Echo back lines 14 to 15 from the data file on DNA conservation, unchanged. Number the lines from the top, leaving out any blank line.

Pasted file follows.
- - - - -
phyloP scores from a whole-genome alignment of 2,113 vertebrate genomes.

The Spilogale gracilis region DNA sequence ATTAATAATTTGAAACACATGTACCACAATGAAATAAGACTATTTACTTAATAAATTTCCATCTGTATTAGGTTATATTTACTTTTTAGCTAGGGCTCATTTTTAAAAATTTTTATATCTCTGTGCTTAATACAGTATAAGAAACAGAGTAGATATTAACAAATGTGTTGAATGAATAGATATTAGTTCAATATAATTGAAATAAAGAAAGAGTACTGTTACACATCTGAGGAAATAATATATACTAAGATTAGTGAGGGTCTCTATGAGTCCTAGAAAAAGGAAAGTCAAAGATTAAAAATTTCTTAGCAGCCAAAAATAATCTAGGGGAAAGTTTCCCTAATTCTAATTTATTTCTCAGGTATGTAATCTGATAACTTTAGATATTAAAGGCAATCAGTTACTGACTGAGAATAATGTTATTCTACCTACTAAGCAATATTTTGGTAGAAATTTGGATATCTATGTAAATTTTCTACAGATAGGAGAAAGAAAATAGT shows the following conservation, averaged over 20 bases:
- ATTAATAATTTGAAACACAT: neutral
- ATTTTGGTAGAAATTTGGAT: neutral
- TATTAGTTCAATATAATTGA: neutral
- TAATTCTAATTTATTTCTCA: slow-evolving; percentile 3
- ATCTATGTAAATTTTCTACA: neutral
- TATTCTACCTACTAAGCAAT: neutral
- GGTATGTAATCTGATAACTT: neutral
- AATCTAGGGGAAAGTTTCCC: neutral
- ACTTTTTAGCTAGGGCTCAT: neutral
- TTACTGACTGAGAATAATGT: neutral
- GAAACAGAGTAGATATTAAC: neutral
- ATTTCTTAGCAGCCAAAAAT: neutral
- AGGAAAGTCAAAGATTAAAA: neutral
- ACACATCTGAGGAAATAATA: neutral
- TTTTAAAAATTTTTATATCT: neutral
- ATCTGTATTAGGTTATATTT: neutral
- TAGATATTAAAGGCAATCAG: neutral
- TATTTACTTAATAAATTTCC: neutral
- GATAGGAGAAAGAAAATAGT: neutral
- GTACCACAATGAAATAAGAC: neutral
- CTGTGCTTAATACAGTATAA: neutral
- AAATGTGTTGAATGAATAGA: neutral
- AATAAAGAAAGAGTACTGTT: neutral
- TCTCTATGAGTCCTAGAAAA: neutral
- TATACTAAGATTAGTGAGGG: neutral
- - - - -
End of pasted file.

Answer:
- ATTTCTTAGCAGCCAAAAAT: neutral
- AGGAAAGTCAAAGATTAAAA: neutral